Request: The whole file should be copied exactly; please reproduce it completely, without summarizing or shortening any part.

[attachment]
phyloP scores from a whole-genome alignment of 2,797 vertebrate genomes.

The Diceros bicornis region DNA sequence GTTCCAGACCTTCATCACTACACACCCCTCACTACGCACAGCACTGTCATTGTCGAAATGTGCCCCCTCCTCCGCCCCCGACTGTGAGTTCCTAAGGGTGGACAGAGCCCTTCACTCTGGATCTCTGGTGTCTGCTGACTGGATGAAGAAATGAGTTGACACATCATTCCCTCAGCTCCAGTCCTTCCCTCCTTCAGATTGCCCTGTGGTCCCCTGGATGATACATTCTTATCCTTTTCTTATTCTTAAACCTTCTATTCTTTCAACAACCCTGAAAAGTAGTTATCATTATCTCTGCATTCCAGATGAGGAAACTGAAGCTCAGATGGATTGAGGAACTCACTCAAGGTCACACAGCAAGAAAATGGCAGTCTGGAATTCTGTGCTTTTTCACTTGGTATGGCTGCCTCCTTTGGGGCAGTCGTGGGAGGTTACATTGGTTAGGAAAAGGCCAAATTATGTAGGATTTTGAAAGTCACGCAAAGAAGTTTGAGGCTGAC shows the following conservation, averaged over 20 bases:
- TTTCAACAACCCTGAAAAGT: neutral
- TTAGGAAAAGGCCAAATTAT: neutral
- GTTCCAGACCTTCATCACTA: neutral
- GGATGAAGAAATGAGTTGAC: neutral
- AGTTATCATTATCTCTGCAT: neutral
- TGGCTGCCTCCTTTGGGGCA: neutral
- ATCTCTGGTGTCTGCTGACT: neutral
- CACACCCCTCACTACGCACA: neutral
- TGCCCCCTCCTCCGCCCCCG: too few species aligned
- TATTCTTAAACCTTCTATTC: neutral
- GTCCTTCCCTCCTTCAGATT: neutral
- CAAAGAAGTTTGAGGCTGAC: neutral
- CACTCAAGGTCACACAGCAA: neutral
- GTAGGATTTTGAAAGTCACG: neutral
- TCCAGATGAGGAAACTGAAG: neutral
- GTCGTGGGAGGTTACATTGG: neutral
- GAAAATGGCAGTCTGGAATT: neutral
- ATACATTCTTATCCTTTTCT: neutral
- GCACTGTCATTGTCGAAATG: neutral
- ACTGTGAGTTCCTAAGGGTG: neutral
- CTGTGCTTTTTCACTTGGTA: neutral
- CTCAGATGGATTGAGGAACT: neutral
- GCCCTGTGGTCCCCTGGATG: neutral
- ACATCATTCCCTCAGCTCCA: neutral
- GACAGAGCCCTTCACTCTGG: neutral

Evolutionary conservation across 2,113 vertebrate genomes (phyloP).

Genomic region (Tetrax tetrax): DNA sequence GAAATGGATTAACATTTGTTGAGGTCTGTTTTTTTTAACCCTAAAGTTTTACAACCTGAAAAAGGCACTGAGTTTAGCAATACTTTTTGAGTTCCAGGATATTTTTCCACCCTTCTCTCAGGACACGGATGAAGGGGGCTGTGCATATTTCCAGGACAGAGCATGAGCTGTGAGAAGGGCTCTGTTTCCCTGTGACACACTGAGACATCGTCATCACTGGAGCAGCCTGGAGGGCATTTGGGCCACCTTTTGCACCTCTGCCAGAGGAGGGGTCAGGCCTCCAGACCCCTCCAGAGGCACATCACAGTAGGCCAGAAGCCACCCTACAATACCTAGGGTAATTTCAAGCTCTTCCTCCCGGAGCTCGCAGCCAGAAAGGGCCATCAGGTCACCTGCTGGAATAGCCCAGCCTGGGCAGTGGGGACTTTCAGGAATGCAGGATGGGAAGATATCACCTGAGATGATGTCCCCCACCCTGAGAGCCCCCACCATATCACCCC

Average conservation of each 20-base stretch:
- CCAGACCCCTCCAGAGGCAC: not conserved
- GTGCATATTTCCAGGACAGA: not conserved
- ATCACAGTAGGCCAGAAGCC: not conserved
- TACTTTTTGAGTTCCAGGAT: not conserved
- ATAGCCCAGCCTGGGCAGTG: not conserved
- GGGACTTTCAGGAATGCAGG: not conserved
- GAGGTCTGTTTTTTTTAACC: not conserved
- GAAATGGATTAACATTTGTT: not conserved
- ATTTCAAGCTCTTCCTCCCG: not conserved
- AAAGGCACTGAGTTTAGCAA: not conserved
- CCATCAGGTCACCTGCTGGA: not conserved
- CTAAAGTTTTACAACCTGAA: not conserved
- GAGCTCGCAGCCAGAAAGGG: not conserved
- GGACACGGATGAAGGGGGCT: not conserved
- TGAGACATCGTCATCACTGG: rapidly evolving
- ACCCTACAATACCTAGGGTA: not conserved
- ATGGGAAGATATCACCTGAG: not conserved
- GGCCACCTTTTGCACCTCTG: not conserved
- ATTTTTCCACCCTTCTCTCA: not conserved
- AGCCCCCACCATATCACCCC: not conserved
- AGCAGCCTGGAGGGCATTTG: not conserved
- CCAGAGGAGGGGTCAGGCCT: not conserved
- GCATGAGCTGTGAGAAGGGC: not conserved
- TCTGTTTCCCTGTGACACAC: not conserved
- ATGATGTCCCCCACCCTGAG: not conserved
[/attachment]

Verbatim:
phyloP scores from a whole-genome alignment of 2,797 vertebrate genomes.

The Diceros bicornis region DNA sequence GTTCCAGACCTTCATCACTACACACCCCTCACTACGCACAGCACTGTCATTGTCGAAATGTGCCCCCTCCTCCGCCCCCGACTGTGAGTTCCTAAGGGTGGACAGAGCCCTTCACTCTGGATCTCTGGTGTCTGCTGACTGGATGAAGAAATGAGTTGACACATCATTCCCTCAGCTCCAGTCCTTCCCTCCTTCAGATTGCCCTGTGGTCCCCTGGATGATACATTCTTATCCTTTTCTTATTCTTAAACCTTCTATTCTTTCAACAACCCTGAAAAGTAGTTATCATTATCTCTGCATTCCAGATGAGGAAACTGAAGCTCAGATGGATTGAGGAACTCACTCAAGGTCACACAGCAAGAAAATGGCAGTCTGGAATTCTGTGCTTTTTCACTTGGTATGGCTGCCTCCTTTGGGGCAGTCGTGGGAGGTTACATTGGTTAGGAAAAGGCCAAATTATGTAGGATTTTGAAAGTCACGCAAAGAAGTTTGAGGCTGAC shows the following conservation, averaged over 20 bases:
- TTTCAACAACCCTGAAAAGT: neutral
- TTAGGAAAAGGCCAAATTAT: neutral
- GTTCCAGACCTTCATCACTA: neutral
- GGATGAAGAAATGAGTTGAC: neutral
- AGTTATCATTATCTCTGCAT: neutral
- TGGCTGCCTCCTTTGGGGCA: neutral
- ATCTCTGGTGTCTGCTGACT: neutral
- CACACCCCTCACTACGCACA: neutral
- TGCCCCCTCCTCCGCCCCCG: too few species aligned
- TATTCTTAAACCTTCTATTC: neutral
- GTCCTTCCCTCCTTCAGATT: neutral
- CAAAGAAGTTTGAGGCTGAC: neutral
- CACTCAAGGTCACACAGCAA: neutral
- GTAGGATTTTGAAAGTCACG: neutral
- TCCAGATGAGGAAACTGAAG: neutral
- GTCGTGGGAGGTTACATTGG: neutral
- GAAAATGGCAGTCTGGAATT: neutral
- ATACATTCTTATCCTTTTCT: neutral
- GCACTGTCATTGTCGAAATG: neutral
- ACTGTGAGTTCCTAAGGGTG: neutral
- CTGTGCTTTTTCACTTGGTA: neutral
- CTCAGATGGATTGAGGAACT: neutral
- GCCCTGTGGTCCCCTGGATG: neutral
- ACATCATTCCCTCAGCTCCA: neutral
- GACAGAGCCCTTCACTCTGG: neutral

Evolutionary conservation across 2,113 vertebrate genomes (phyloP).

Genomic region (Tetrax tetrax): DNA sequence GAAATGGATTAACATTTGTTGAGGTCTGTTTTTTTTAACCCTAAAGTTTTACAACCTGAAAAAGGCACTGAGTTTAGCAATACTTTTTGAGTTCCAGGATATTTTTCCACCCTTCTCTCAGGACACGGATGAAGGGGGCTGTGCATATTTCCAGGACAGAGCATGAGCTGTGAGAAGGGCTCTGTTTCCCTGTGACACACTGAGACATCGTCATCACTGGAGCAGCCTGGAGGGCATTTGGGCCACCTTTTGCACCTCTGCCAGAGGAGGGGTCAGGCCTCCAGACCCCTCCAGAGGCACATCACAGTAGGCCAGAAGCCACCCTACAATACCTAGGGTAATTTCAAGCTCTTCCTCCCGGAGCTCGCAGCCAGAAAGGGCCATCAGGTCACCTGCTGGAATAGCCCAGCCTGGGCAGTGGGGACTTTCAGGAATGCAGGATGGGAAGATATCACCTGAGATGATGTCCCCCACCCTGAGAGCCCCCACCATATCACCCC

Average conservation of each 20-base stretch:
- CCAGACCCCTCCAGAGGCAC: not conserved
- GTGCATATTTCCAGGACAGA: not conserved
- ATCACAGTAGGCCAGAAGCC: not conserved
- TACTTTTTGAGTTCCAGGAT: not conserved
- ATAGCCCAGCCTGGGCAGTG: not conserved
- GGGACTTTCAGGAATGCAGG: not conserved
- GAGGTCTGTTTTTTTTAACC: not conserved
- GAAATGGATTAACATTTGTT: not conserved
- ATTTCAAGCTCTTCCTCCCG: not conserved
- AAAGGCACTGAGTTTAGCAA: not conserved
- CCATCAGGTCACCTGCTGGA: not conserved
- CTAAAGTTTTACAACCTGAA: not conserved
- GAGCTCGCAGCCAGAAAGGG: not conserved
- GGACACGGATGAAGGGGGCT: not conserved
- TGAGACATCGTCATCACTGG: rapidly evolving
- ACCCTACAATACCTAGGGTA: not conserved
- ATGGGAAGATATCACCTGAG: not conserved
- GGCCACCTTTTGCACCTCTG: not conserved
- ATTTTTCCACCCTTCTCTCA: not conserved
- AGCCCCCACCATATCACCCC: not conserved
- AGCAGCCTGGAGGGCATTTG: not conserved
- CCAGAGGAGGGGTCAGGCCT: not conserved
- GCATGAGCTGTGAGAAGGGC: not conserved
- TCTGTTTCCCTGTGACACAC: not conserved
- ATGATGTCCCCCACCCTGAG: not conserved